42 Million Americans Are Still Unable To Get High-Speed Broadband
Rural households and low-wage workers nationwide are trapped with slow or no internet whereas the rest of the world advances with high-speed broadband.
It is a situation that is far more serious than being unable to stream the newest Netflix series.
Millions of Americans are still missing out on broadband access
The Covid epidemic, which made people work and go to school from home, exposed the effects of not having broadband internet connectivity.
It is true even though the digital divide has been a problem since the George W. Bush administration in the early 2000s.
Managing life during stay-at-home orders was much more difficult for households that couldn't afford broadband or couldn't access it because of where they lived.
And those issues still exist today.
According to data technology company Broadband Now, 42 million Americans currently lack broadband access.
The FCC states that broadband is defined as having upload rates of at least 3 Mbps and download speeds of at least 25 Mbps. Various forms of broadband technology exist, ranging from fiber-optic cables and satellites to WiFi.
While some rural and tribal communities are still waiting for the internet to be installed in their towns, the Biden administration has developed programs that aim to bridge the broadband access gap by lowering monthly expenses.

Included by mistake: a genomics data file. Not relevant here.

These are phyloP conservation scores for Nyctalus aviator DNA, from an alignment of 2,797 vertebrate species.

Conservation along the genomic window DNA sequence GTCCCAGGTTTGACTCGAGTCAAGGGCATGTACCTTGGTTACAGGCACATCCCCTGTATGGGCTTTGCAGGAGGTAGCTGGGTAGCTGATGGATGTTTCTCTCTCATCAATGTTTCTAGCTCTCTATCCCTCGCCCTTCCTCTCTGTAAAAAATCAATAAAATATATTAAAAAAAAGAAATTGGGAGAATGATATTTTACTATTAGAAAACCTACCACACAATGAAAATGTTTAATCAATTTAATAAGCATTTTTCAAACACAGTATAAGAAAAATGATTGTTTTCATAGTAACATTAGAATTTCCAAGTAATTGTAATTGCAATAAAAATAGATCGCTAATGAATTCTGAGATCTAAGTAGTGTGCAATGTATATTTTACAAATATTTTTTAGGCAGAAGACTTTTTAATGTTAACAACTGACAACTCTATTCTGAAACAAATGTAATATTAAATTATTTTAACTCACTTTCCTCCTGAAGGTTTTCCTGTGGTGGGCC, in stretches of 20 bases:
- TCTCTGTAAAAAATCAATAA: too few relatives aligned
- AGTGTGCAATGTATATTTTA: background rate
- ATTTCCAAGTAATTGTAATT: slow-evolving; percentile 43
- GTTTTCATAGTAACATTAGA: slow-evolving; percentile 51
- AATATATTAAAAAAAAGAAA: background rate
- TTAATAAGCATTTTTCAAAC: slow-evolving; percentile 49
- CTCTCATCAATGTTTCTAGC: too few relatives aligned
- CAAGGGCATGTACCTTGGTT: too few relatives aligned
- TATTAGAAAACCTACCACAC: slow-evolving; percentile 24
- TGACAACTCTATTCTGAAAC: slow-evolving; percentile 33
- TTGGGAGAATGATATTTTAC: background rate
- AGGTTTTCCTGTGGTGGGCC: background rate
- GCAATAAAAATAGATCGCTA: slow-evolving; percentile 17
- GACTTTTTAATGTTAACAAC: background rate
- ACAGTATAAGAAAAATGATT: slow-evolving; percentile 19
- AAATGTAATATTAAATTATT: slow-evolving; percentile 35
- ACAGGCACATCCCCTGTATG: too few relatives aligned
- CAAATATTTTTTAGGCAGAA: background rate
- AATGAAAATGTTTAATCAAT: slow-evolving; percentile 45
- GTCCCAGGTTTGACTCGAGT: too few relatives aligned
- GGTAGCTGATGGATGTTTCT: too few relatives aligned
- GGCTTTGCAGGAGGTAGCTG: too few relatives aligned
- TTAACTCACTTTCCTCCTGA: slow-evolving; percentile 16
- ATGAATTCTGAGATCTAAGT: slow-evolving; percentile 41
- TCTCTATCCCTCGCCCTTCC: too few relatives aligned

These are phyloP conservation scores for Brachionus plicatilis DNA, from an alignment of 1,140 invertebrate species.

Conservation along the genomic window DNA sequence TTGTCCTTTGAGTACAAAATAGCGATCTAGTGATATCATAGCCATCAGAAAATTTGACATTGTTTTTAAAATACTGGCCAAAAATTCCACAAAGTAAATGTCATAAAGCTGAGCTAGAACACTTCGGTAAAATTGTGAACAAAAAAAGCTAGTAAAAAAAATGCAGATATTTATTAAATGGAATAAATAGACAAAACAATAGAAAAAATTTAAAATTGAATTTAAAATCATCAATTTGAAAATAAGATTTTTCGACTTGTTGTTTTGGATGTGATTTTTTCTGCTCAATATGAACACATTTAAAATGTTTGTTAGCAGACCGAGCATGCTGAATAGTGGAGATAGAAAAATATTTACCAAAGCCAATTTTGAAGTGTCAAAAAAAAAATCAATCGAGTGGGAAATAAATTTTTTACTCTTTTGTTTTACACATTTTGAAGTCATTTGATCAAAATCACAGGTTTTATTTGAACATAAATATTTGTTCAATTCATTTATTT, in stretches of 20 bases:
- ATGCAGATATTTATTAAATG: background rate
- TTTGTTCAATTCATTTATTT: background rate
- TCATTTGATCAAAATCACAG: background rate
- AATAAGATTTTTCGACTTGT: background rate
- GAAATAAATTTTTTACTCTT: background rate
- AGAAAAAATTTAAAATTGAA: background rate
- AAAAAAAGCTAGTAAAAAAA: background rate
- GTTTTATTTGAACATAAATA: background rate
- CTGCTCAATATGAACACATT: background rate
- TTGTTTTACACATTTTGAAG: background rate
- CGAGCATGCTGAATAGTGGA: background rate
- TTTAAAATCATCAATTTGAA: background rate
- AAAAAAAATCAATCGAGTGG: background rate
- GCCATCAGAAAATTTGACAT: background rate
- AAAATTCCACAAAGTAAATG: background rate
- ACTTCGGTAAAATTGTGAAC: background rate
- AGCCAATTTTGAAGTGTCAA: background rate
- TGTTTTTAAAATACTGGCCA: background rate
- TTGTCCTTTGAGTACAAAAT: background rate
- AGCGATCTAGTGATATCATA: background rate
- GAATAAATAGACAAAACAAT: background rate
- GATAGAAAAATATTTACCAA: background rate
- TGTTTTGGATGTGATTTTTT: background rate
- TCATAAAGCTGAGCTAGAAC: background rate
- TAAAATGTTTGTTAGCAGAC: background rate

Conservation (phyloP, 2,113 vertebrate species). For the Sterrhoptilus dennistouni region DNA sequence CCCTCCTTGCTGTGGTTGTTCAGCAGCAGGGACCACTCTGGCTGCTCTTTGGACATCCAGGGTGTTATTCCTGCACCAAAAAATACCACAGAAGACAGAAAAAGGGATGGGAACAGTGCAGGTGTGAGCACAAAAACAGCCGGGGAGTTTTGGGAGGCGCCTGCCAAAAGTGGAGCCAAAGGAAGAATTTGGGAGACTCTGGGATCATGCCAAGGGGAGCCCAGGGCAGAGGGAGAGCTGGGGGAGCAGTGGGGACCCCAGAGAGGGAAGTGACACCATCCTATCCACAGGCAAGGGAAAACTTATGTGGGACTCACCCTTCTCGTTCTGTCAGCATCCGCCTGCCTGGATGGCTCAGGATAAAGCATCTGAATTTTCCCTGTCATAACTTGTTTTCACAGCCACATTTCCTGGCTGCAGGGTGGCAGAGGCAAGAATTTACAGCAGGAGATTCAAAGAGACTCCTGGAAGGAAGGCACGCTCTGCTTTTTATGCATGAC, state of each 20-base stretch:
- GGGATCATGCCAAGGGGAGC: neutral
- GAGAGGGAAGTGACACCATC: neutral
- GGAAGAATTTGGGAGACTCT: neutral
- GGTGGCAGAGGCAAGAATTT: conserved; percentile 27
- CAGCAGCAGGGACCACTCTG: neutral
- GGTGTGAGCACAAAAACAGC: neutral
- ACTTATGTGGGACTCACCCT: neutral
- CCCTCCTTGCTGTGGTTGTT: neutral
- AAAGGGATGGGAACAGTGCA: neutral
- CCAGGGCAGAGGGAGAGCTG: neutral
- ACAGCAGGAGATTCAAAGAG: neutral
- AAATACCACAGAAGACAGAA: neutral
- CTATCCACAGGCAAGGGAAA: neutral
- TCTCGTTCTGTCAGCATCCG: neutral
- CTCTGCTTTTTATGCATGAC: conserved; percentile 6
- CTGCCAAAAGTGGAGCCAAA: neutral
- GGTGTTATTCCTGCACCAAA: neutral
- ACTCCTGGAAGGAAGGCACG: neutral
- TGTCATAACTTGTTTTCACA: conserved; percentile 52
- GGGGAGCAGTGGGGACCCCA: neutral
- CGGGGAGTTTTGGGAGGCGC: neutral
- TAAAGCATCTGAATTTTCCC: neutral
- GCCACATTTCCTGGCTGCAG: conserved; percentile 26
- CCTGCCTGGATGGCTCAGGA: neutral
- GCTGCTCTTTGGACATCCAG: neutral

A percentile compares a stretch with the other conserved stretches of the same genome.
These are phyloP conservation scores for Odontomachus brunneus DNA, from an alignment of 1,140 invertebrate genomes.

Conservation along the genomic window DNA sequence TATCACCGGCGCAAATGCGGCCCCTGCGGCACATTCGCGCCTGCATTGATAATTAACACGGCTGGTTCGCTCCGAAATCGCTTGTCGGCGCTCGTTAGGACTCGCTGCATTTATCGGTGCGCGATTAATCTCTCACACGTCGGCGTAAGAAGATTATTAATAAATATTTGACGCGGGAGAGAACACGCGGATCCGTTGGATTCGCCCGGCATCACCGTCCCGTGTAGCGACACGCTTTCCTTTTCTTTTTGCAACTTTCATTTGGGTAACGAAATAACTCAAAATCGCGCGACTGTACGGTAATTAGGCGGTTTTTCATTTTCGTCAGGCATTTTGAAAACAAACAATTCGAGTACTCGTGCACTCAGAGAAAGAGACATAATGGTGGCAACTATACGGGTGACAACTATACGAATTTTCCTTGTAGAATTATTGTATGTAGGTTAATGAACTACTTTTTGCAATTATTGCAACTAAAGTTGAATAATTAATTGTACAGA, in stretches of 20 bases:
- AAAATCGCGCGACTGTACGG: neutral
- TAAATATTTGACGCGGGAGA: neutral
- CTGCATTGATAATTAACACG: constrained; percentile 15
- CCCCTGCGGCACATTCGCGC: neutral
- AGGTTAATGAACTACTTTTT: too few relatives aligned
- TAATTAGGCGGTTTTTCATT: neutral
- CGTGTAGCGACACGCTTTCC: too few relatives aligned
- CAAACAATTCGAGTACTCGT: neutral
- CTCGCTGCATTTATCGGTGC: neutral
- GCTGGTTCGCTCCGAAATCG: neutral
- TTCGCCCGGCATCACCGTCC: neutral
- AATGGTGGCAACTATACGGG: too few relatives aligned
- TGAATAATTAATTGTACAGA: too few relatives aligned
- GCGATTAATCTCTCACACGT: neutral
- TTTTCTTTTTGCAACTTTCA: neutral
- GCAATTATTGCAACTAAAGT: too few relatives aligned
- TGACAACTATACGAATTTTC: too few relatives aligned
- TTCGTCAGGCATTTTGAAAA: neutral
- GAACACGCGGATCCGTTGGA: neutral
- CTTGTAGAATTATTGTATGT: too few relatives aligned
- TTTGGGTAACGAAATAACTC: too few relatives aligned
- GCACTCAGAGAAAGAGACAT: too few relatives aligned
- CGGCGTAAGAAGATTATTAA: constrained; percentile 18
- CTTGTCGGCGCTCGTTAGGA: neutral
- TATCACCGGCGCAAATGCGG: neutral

However, these programs have had poor adoption rates.
The lack of broadband in the US is a big issue
The biggest barrier to broadband for low-income and rural households has been cost.
Both customers and internet service providers (ISPs) struggle with it.
It's simply too pricey for many people, and prices might vary greatly by location or even area.
Additionally, as stated by The Markup, those living near one another may be paying the same amount for inferior service from the same ISP.
According to Broadband Search, an information technology business, internet service in the U.S. typically costs $61 per month.
Justifying the capital commitment to build rural broadband infrastructure in low-density areas with fewer subscribers is a difficulty for ISPs.